June 3

Day 18 Gargrave to Settle

It is difficult to write about a day in which all navigation has been perfect, all weather perfect, all trees perfectly in blossom and skies perfectly blue.

We left Gargrave via a short chunk of the Pennine Way after having posted a few redundant maps and receipts home.

The Pennine Way soon wends its way across fields but we wandered up a lane lined with may blossom instead. The map indicated that there was a path on the other side of the walled lane, up which we strolled, in a field more or less parallel to the lane. Our slightly sunken and tree lined lane trapped the perfume of the trees just for us. In addition to the tree perfume there was also that of cows. Some people find the smell of fresh cow droppings offensive but for me the smell is a reminder of my past and I find it comforting.


The Pennine Way is full of various energetic types, people running, cyclists cycling at great risk to themselves and other, slower, persons and sometimes a family of kiwis striding forward like chamois. Today, being off the track was by contrast quite different, we have seen no one. We did see an ancient couple standing in the lane and looking at a house but that was it. If we say that they were an ancient couple you can imagine how ancient they were.



The leafy lane, along which we strolled, was very beautiful but lacked logs or other suitable seats on which we could take our ease for a moment. The margins of the lane were infested with nettles and where there were no nettles there was nowhere on which we could perch. Over these last couple of days our knees have worked beautifully when in an upright, standard, operating position. The difficulty has been in the transition from horizontal to vertical so, in order not to have the undignified spactacle of us rolling about until we can stand we sit on logs and boulders.


Having found boulders and refreshed ourselves we marched on, commenting on the perfection of the day.

If there are any cows in a field I usually take photos of them. The cows today being Highland Cattle so I took lots. The poor blighters looked really hot and uncomfortable in their heavy fur overcoats. The calves in particular were roasting as they have much thicker coats than their mothers.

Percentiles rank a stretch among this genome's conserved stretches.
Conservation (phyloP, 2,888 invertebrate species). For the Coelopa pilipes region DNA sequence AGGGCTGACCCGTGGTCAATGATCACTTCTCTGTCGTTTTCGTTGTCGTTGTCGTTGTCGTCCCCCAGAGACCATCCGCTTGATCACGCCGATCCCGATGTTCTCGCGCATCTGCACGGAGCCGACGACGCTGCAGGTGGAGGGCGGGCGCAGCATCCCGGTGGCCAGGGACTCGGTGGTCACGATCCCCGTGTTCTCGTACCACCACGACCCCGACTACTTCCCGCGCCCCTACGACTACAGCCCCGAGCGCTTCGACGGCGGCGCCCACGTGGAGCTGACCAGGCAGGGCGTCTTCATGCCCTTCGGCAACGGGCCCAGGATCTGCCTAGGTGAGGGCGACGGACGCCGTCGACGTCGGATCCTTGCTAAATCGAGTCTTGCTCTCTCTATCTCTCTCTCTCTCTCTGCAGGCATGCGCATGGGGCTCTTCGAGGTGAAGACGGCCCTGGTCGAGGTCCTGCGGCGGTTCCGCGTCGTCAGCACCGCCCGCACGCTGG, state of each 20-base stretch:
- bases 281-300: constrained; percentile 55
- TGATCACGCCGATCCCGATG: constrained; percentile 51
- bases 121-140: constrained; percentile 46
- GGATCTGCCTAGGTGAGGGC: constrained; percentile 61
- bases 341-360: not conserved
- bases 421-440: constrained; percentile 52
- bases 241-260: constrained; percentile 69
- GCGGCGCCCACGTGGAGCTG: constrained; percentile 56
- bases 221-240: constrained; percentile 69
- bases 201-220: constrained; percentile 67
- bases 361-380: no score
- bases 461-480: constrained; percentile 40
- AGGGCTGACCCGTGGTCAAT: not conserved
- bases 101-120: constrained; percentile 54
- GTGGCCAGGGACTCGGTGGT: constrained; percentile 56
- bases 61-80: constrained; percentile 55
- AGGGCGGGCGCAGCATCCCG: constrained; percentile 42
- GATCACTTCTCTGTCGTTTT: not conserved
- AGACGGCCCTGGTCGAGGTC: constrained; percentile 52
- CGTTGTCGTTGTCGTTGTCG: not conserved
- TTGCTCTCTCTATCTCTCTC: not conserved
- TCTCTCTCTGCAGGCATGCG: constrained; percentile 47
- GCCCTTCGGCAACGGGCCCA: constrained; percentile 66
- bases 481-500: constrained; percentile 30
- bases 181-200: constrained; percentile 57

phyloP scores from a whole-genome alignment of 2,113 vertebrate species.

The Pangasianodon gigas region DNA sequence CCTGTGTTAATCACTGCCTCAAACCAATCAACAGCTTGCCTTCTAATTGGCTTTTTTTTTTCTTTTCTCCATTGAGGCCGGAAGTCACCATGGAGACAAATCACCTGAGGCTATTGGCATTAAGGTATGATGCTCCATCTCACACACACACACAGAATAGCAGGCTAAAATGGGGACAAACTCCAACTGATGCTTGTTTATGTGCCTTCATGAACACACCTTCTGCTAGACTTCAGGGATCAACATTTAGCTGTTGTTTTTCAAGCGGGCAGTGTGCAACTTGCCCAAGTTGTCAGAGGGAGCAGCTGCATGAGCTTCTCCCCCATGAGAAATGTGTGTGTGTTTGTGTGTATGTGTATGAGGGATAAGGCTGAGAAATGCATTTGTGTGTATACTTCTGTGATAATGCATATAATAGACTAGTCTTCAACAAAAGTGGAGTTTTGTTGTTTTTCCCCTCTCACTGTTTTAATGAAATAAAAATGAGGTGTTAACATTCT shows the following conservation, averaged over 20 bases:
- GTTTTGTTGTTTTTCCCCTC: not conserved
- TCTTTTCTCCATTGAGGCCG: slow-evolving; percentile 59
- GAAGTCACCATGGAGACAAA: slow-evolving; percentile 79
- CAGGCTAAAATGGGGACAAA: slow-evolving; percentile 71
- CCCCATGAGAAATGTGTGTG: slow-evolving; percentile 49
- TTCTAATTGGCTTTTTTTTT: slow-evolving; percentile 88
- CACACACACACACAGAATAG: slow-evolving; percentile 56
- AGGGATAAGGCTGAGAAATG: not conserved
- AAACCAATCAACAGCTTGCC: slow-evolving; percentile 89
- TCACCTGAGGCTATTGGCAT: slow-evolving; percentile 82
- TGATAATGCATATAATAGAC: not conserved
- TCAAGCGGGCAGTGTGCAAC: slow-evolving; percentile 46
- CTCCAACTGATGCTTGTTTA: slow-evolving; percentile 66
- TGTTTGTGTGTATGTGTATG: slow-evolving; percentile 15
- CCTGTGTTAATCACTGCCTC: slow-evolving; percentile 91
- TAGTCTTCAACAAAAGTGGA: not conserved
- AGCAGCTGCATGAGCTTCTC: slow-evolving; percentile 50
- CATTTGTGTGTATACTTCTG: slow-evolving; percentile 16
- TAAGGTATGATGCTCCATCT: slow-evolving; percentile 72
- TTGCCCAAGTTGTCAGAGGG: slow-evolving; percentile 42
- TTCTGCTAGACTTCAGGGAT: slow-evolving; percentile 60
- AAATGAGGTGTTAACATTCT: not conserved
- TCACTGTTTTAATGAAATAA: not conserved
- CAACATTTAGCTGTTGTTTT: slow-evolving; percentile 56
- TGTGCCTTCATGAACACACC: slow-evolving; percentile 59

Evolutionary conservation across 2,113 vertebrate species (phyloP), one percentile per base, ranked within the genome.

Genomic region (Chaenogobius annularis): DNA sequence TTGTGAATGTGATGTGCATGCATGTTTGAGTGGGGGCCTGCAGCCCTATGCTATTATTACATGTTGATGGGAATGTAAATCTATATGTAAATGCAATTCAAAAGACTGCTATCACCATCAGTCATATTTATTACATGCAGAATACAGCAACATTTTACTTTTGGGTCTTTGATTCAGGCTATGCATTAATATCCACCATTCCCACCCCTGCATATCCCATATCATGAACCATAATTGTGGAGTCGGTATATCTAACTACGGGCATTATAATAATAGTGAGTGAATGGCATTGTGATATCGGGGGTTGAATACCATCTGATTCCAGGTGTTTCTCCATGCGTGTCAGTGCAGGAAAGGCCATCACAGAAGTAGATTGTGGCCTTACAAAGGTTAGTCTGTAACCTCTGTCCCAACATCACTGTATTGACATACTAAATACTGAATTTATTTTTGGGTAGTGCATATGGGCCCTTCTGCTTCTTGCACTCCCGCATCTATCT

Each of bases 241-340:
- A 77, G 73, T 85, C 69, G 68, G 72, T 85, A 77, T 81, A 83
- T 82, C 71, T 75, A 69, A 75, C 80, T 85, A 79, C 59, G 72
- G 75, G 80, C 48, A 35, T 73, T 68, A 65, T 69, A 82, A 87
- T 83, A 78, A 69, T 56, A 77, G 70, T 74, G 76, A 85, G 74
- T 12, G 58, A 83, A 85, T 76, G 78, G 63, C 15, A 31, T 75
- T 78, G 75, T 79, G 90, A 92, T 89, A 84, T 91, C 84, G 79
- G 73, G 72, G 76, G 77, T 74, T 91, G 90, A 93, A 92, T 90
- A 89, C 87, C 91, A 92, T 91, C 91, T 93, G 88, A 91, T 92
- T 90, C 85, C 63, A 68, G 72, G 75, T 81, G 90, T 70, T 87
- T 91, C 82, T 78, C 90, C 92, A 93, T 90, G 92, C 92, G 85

I learned today that the road our path joined for the last mile or so into Settle is used by cyclists doing the coast to coast run. We must have seen at least 30 whizzing past as we approached the town. Then, alarmingly, on the side of the road was a sign warning of a descent of 12% into Settle. We lengthened our knee protecting sticks and started to descend. We were met by many red faced and panting cyclists pushing their cycles upwards. Without exception they all wanted to know “Is it much further?” The first ones we met we replied “No not too far, just around that bend there.” Further down we had not the heart to tell them the truth about what was ahead so just wished them well and suggested courage


Settle is such a lovely town. After dumping our stuff at the Royal Oak we went for a stroll around in order to enjoy the sights, buy maps, blister plaster and a whopping ice cream each. A lovely day.


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Posted June 3, 2016 by admin in category "Week 3 Whitehouse Farm to Kirkby Stephen


  1. By Anne Weller on

    What a fantastic day! It’s been lovely in the Shire too, but with fewer cyclists. Great to be virtually travelling northwards with you again. Not much call for the wondrous waterproofs at the moment. Long may it continue. Go well


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